NYC waste reform has a dump-truck-sized blind spot
Many of the most dangerous vehicles registered to haul waste in the city won't be covered in new system meant to reduce deaths
Last week, school crossing guard Krystyna Naprawa was run over and killed in a crosswalk by the driver of a dump truck. She had done the important (and often harrowing) work for 13 years.
The circumstances of her death are remarkably similar to a number of deadly crashes across the city in recent years. Nearly all of them involve a specific subset of the private waste industry that has managed to evade serious reform and a vehicle type that is known to be especially deadly for pedestrians and bicyclists.
Seventeen people have died in crashes with private waste vehicles since 2019. When reporters (myself included) write about these incidents, we often lump in an entire section of the industry that won’t be required to conform to a new commercial waste zone system.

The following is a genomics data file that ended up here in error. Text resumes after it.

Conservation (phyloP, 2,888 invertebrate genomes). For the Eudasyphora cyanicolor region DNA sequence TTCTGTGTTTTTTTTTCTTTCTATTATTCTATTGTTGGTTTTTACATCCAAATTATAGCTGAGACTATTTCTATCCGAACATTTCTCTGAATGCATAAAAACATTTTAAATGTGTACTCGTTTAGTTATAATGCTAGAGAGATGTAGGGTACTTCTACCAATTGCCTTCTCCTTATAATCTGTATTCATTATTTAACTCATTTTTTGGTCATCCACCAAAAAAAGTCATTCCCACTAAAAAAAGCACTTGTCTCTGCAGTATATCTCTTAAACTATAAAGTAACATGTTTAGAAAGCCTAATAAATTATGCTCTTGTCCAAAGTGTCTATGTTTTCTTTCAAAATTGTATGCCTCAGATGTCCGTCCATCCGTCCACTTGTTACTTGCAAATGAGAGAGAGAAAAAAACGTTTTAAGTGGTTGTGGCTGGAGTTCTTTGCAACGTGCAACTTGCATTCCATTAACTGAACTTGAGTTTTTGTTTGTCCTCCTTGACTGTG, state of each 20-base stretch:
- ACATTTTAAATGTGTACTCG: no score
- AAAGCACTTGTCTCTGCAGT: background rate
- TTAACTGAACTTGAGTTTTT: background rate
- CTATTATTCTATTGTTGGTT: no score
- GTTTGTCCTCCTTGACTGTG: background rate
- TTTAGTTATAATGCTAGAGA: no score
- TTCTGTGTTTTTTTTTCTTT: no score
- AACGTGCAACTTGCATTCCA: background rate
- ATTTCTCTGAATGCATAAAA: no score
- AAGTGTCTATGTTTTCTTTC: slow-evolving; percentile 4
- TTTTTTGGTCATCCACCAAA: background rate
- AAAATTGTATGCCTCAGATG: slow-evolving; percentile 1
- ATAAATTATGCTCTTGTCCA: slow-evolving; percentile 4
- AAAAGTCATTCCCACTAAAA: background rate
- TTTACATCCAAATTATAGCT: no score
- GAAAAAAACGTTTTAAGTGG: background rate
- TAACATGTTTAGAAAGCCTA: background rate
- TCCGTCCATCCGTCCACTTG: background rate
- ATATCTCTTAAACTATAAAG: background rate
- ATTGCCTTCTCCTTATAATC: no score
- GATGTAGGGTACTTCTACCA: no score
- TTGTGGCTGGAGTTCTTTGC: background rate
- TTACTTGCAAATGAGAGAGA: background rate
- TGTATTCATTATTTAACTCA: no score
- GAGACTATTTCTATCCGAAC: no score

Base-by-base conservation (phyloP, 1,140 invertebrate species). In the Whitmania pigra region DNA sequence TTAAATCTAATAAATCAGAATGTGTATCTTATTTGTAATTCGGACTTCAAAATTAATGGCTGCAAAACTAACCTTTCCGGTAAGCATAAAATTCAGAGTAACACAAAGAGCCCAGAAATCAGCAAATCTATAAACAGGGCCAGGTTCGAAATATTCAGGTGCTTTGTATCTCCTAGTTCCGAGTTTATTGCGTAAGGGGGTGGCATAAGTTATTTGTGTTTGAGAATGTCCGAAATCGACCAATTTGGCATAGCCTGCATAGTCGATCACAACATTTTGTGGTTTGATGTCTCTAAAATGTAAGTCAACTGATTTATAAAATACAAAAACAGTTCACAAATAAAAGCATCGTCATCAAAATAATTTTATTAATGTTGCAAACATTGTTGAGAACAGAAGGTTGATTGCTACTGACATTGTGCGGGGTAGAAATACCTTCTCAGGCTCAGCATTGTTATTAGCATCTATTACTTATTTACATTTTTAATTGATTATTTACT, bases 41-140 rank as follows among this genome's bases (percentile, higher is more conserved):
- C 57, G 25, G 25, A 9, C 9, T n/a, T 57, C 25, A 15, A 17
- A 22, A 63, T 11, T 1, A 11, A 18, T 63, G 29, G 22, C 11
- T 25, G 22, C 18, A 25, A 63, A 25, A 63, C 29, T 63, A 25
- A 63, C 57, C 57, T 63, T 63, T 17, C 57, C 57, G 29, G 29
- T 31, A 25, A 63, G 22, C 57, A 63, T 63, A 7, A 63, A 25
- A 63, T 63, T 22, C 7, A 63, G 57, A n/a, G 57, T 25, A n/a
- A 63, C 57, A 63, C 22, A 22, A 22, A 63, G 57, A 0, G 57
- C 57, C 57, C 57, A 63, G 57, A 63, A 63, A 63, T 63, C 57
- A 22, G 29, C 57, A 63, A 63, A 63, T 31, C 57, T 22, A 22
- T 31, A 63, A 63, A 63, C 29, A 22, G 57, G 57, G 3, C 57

Those reforms, which would require some private waste companies to apply for specific collection zones, passed several years ago but are now mired in bureaucracy.
While private waste haulers operating as “licensees” (and therefore subject to the proposed zone system) were blamed for five deaths since 2019, the other 12 fatalities can be attributed to carters that haul away construction debris.
Those companies are known as “registrants” in the language of city bureaucracy, and they won’t have to play by the new set of rules proposed for the city to reduce fatalities.
Their owners often favor dump trucks with conventional or ‘long nose’ designs which severely limit driver visibility. All but five of those killed in crashes with city-regulated private waste vehicles since 2019 involved these type of trucks.
The city has gained increased oversight and enforcement abilities over the industry as a whole in recent years. But it is alarming that this side of private waste collection seems unlikely to see a big shakeup despite adding so many to the death toll.
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